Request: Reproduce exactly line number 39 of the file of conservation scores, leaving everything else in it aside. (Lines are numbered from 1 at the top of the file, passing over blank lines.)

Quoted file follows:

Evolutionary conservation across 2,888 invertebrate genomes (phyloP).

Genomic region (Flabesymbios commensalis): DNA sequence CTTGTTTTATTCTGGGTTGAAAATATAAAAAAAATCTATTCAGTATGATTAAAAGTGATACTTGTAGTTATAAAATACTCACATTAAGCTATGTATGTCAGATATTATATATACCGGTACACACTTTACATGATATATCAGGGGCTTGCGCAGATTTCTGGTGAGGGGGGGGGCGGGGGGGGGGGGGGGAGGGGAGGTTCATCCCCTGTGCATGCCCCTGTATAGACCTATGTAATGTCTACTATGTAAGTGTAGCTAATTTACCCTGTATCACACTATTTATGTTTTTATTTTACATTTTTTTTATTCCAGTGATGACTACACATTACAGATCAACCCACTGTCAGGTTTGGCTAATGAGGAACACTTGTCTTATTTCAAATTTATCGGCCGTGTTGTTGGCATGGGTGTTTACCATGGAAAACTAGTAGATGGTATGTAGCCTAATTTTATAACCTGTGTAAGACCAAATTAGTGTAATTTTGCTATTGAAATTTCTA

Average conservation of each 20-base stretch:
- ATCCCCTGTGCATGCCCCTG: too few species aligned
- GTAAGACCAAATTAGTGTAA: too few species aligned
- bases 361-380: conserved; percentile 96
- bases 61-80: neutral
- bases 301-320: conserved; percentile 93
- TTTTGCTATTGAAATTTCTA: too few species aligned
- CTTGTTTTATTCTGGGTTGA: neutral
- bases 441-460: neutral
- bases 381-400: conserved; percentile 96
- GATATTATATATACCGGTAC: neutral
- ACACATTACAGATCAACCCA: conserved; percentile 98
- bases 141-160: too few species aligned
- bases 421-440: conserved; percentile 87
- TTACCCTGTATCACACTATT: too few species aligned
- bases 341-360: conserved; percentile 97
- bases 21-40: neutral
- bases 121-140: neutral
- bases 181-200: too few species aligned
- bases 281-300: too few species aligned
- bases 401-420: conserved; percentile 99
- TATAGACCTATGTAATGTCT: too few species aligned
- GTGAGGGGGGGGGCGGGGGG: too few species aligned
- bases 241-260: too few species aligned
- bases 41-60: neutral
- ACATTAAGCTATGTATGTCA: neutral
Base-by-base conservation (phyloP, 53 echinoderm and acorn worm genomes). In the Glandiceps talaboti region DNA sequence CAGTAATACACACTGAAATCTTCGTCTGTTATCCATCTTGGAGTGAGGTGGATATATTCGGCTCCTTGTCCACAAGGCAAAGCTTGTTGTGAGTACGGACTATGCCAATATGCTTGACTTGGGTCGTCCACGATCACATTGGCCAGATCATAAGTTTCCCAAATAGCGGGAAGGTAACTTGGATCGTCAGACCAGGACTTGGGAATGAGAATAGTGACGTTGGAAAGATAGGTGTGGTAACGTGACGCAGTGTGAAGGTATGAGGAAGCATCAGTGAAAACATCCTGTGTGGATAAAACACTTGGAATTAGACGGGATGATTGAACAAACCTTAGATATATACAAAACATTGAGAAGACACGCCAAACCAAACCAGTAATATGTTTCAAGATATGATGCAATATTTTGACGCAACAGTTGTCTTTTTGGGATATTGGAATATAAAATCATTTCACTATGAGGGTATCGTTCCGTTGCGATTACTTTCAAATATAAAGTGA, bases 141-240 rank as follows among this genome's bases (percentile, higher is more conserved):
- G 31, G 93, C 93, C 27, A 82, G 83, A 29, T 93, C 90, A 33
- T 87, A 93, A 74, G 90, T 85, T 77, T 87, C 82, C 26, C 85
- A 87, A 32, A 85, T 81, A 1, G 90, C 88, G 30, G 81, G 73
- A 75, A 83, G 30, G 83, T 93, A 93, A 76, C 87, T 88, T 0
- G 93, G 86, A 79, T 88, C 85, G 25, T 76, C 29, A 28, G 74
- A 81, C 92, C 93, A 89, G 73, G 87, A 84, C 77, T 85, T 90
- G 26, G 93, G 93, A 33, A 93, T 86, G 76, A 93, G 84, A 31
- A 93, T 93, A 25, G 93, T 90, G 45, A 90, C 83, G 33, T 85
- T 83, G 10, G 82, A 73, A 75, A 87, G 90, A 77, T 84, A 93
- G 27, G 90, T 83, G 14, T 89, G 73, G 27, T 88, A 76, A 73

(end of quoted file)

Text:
- G 27, G 90, T 83, G 14, T 89, G 73, G 27, T 88, A 76, A 73